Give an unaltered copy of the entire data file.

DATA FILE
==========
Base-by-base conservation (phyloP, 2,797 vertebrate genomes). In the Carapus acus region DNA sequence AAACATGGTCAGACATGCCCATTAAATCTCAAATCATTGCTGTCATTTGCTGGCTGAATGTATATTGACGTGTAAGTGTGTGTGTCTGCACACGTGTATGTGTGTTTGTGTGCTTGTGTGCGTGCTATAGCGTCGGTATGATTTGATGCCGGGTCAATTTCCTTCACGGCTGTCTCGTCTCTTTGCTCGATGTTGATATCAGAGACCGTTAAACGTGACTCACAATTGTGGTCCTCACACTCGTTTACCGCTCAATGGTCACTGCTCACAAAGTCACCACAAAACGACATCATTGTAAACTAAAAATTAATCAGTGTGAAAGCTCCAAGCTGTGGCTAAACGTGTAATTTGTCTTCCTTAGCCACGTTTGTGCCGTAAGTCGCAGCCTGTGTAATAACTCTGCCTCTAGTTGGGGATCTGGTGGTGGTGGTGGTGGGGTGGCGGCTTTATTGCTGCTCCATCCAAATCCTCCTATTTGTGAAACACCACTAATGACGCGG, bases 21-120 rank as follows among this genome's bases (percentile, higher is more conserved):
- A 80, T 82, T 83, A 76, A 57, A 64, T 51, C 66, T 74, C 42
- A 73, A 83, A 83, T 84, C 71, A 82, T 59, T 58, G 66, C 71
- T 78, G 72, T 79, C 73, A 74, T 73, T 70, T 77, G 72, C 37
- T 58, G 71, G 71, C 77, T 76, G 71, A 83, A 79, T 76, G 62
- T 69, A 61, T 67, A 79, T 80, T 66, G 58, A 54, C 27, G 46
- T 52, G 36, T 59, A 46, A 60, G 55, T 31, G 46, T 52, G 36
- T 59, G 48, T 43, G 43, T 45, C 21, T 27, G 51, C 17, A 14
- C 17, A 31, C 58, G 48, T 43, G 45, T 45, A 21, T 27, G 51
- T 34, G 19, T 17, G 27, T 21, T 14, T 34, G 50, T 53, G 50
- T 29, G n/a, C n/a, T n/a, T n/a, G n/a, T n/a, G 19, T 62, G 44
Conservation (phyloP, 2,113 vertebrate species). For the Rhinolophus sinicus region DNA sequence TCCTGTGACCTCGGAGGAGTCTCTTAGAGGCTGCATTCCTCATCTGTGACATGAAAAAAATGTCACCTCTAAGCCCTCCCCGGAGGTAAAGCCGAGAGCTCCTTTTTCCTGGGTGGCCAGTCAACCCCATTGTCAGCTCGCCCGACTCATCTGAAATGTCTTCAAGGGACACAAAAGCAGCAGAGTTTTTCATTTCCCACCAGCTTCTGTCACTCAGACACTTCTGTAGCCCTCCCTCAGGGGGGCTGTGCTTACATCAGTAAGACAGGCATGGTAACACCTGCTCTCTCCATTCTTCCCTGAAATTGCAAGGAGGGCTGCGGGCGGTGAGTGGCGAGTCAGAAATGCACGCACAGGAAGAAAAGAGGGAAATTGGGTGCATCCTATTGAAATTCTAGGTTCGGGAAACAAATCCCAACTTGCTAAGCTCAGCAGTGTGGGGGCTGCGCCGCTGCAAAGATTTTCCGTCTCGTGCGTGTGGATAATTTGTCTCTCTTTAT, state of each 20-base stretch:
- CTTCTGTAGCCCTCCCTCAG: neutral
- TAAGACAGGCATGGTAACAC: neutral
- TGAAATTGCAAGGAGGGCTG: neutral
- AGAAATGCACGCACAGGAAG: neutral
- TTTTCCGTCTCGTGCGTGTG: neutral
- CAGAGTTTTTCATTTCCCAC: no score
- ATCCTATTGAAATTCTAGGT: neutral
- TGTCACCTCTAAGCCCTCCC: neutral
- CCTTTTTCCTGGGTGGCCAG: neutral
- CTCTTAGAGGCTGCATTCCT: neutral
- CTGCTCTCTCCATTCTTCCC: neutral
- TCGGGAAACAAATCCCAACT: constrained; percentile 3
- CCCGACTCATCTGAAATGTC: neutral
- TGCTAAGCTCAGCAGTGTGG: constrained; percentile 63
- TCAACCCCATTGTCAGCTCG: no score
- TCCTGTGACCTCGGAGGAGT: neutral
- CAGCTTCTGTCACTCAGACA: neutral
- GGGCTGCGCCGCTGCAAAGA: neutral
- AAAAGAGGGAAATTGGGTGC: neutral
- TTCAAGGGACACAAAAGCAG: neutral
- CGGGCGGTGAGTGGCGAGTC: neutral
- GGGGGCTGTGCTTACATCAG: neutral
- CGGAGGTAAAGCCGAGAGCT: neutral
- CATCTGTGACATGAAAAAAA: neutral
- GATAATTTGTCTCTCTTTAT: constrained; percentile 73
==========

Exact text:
Base-by-base conservation (phyloP, 2,797 vertebrate genomes). In the Carapus acus region DNA sequence AAACATGGTCAGACATGCCCATTAAATCTCAAATCATTGCTGTCATTTGCTGGCTGAATGTATATTGACGTGTAAGTGTGTGTGTCTGCACACGTGTATGTGTGTTTGTGTGCTTGTGTGCGTGCTATAGCGTCGGTATGATTTGATGCCGGGTCAATTTCCTTCACGGCTGTCTCGTCTCTTTGCTCGATGTTGATATCAGAGACCGTTAAACGTGACTCACAATTGTGGTCCTCACACTCGTTTACCGCTCAATGGTCACTGCTCACAAAGTCACCACAAAACGACATCATTGTAAACTAAAAATTAATCAGTGTGAAAGCTCCAAGCTGTGGCTAAACGTGTAATTTGTCTTCCTTAGCCACGTTTGTGCCGTAAGTCGCAGCCTGTGTAATAACTCTGCCTCTAGTTGGGGATCTGGTGGTGGTGGTGGTGGGGTGGCGGCTTTATTGCTGCTCCATCCAAATCCTCCTATTTGTGAAACACCACTAATGACGCGG, bases 21-120 rank as follows among this genome's bases (percentile, higher is more conserved):
- A 80, T 82, T 83, A 76, A 57, A 64, T 51, C 66, T 74, C 42
- A 73, A 83, A 83, T 84, C 71, A 82, T 59, T 58, G 66, C 71
- T 78, G 72, T 79, C 73, A 74, T 73, T 70, T 77, G 72, C 37
- T 58, G 71, G 71, C 77, T 76, G 71, A 83, A 79, T 76, G 62
- T 69, A 61, T 67, A 79, T 80, T 66, G 58, A 54, C 27, G 46
- T 52, G 36, T 59, A 46, A 60, G 55, T 31, G 46, T 52, G 36
- T 59, G 48, T 43, G 43, T 45, C 21, T 27, G 51, C 17, A 14
- C 17, A 31, C 58, G 48, T 43, G 45, T 45, A 21, T 27, G 51
- T 34, G 19, T 17, G 27, T 21, T 14, T 34, G 50, T 53, G 50
- T 29, G n/a, C n/a, T n/a, T n/a, G n/a, T n/a, G 19, T 62, G 44
Conservation (phyloP, 2,113 vertebrate species). For the Rhinolophus sinicus region DNA sequence TCCTGTGACCTCGGAGGAGTCTCTTAGAGGCTGCATTCCTCATCTGTGACATGAAAAAAATGTCACCTCTAAGCCCTCCCCGGAGGTAAAGCCGAGAGCTCCTTTTTCCTGGGTGGCCAGTCAACCCCATTGTCAGCTCGCCCGACTCATCTGAAATGTCTTCAAGGGACACAAAAGCAGCAGAGTTTTTCATTTCCCACCAGCTTCTGTCACTCAGACACTTCTGTAGCCCTCCCTCAGGGGGGCTGTGCTTACATCAGTAAGACAGGCATGGTAACACCTGCTCTCTCCATTCTTCCCTGAAATTGCAAGGAGGGCTGCGGGCGGTGAGTGGCGAGTCAGAAATGCACGCACAGGAAGAAAAGAGGGAAATTGGGTGCATCCTATTGAAATTCTAGGTTCGGGAAACAAATCCCAACTTGCTAAGCTCAGCAGTGTGGGGGCTGCGCCGCTGCAAAGATTTTCCGTCTCGTGCGTGTGGATAATTTGTCTCTCTTTAT, state of each 20-base stretch:
- CTTCTGTAGCCCTCCCTCAG: neutral
- TAAGACAGGCATGGTAACAC: neutral
- TGAAATTGCAAGGAGGGCTG: neutral
- AGAAATGCACGCACAGGAAG: neutral
- TTTTCCGTCTCGTGCGTGTG: neutral
- CAGAGTTTTTCATTTCCCAC: no score
- ATCCTATTGAAATTCTAGGT: neutral
- TGTCACCTCTAAGCCCTCCC: neutral
- CCTTTTTCCTGGGTGGCCAG: neutral
- CTCTTAGAGGCTGCATTCCT: neutral
- CTGCTCTCTCCATTCTTCCC: neutral
- TCGGGAAACAAATCCCAACT: constrained; percentile 3
- CCCGACTCATCTGAAATGTC: neutral
- TGCTAAGCTCAGCAGTGTGG: constrained; percentile 63
- TCAACCCCATTGTCAGCTCG: no score
- TCCTGTGACCTCGGAGGAGT: neutral
- CAGCTTCTGTCACTCAGACA: neutral
- GGGCTGCGCCGCTGCAAAGA: neutral
- AAAAGAGGGAAATTGGGTGC: neutral
- TTCAAGGGACACAAAAGCAG: neutral
- CGGGCGGTGAGTGGCGAGTC: neutral
- GGGGGCTGTGCTTACATCAG: neutral
- CGGAGGTAAAGCCGAGAGCT: neutral
- CATCTGTGACATGAAAAAAA: neutral
- GATAATTTGTCTCTCTTTAT: constrained; percentile 73